Viking Virtues Can Help Defeat Enemies of America’s Culture
Since I’ve been writing, thinking, and reflecting on the impact of Finnish SISU on my leadership development journey, this article caught my attention. Plus, Gordon has a wonderfully, deep Norwegian heritage.
Viking virtues can help defeat enemies of American culture. Characteristics that gave strength to explore, trade and settle are ones Americans need now.
Publication: Fox Publication
By: Arthur Herman
Date: December 31, 2022
The physical disease that killed more than 1 million Americans has subsided into a status like the seasonal flu in the U.S. While China is struggling with a huge spike in COVID-19 cases, its role in creating and propagating this deadly virus to the rest of the world is being exposed as potentially one of the great crimes in history.
The cultural disease that is CRT and wokeness, will start to subside, as well. The return of Bob Iger to leadership at Disney, and Elon Musk’s takeover of Twitter, are signals that the leftist madness that had seized America’s biggest corporations is starting to turn around. Americans are also more aware than ever that this systematic attack on American culture, history, traditional institutions and the American family has benefited communist China.
It will take time before the main creators and transmitters of the woke disease, i.e., our teachers unions and leading universities, lose their power and influence. But meanwhile, rebuilding America’s strength and resolve will require bold decisive action, and a redirection of American energies toward creating and building something new as well as restoring what is traditional and valuable.
I would suggest that the key for doing this can be found in the virtues that brought the first Europeans to the shores of North America, despite the risks and uncertainties — namely the Vikings. The virtues that sustained those intrepid explorers, traders and settlers, in the world’s most dangerous waters, are precisely the ones Americans will rediscover in 2023.
First, the spirit of entrepreneurship, which led the Vikings to venture out and roam around the world, and brought Leif Erikson and his family to North America, and other Vikings as far as the Black Sea and Baghdad. In a more violent and primitive age, that energy took the form of robbery and pillage.
Later, however, it was channeled into an appetite for settlement and trade, making them the original harbingers of globalization. In addition, the harsh conditions of their Scandinavian homeland made them the original intrepid pioneers, inured to carving a life for themselves and their families out of bog, ice and forest. That was the perfect skill set when their Danish, Swedish, Norwegian and Finnish descendants arrived in this country.
The opportunities for entrepreneurship are very different today, but they are still there. All it takes is the willingness to climb into our long ships with the crew we trust, and row out to the far horizon.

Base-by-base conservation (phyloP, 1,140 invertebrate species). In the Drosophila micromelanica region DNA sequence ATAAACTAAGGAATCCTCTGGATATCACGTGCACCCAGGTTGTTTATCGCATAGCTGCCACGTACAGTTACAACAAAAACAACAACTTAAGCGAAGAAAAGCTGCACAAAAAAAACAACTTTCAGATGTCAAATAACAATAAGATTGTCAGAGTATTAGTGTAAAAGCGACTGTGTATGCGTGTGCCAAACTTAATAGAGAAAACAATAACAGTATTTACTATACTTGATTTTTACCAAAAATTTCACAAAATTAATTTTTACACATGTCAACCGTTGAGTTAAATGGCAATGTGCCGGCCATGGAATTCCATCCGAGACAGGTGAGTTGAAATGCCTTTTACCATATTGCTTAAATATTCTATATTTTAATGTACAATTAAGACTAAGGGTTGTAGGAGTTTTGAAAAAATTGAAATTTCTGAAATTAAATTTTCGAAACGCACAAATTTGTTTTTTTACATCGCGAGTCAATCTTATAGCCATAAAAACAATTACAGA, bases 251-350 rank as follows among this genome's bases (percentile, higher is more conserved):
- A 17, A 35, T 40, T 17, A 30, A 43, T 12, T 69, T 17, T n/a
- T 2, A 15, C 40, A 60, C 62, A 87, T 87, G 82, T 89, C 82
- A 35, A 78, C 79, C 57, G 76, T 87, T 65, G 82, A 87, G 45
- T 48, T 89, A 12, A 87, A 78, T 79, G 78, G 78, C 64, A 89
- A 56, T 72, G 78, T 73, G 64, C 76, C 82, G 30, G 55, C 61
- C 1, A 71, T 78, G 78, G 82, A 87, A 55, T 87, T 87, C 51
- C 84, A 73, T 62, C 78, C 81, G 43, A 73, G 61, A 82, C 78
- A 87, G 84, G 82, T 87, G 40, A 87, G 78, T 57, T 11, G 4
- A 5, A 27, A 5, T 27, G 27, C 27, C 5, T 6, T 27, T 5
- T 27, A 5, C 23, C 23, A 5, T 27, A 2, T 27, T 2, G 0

Second, the instinct of workmanship, which Norwegian-American sociologist Thorstein Veblen defined 100 years ago as the human instinct to constantly improve and perfect the things we make. That characterized Viking culture when it came to making a ship, a sword, a farm.
Today, it’s the instinct to make a technology or app better, as a regular workday habit. At a time when we have 7 million prime working-age males sitting idle on the sidelines; the heroes of 2023 America will be the men and women at their jobs every day, in order to build better lives for themselves and in the process rebuild the nation.
Third, commitment to family, community and nation: given the harsh conditions in which they chose to live, the Vikings found that solidarity and loyalty to family and community were essential to survival. That’s truer today than ever where our ties to family and local communities — what Edmund Burke called life’s “little platoons” — are the perfect antidote to the social distancing and isolation that COVID-19 and lockdowns imposed.
This is what families of Loudoun County, Virginia, found out last year, when they banded together to push back against the CRT taking over their schools. In 2023, that discovery will spread, as we learn these local commitments will be the secure building blocks for rebuilding the American nation, i.e., that by thinking small we can start to go big.
Fourth, meeting all challenges with agility and bold innovation. The Viking response to danger wasn’t to run away, but to meet it head-on. Instead of the paralysis and passive victimhood imposed by COVID-19 and wokeness, this means our future depends on directing our energies toward bold and proactive solutions to our biggest issues, whether it’s illegal immigration, runaway crime in our cities, fentanyl in our hometowns, and economic recession looming on the horizon.
In other words, there’s change in the air, change for the better. And the virtues the Vikings used 1,000 years ago to make themselves masters of their environment, and then their world; are the ones that can shape a post-COVID-19, post-woke future for America and for freedom around the world.
You can read the original article HERE.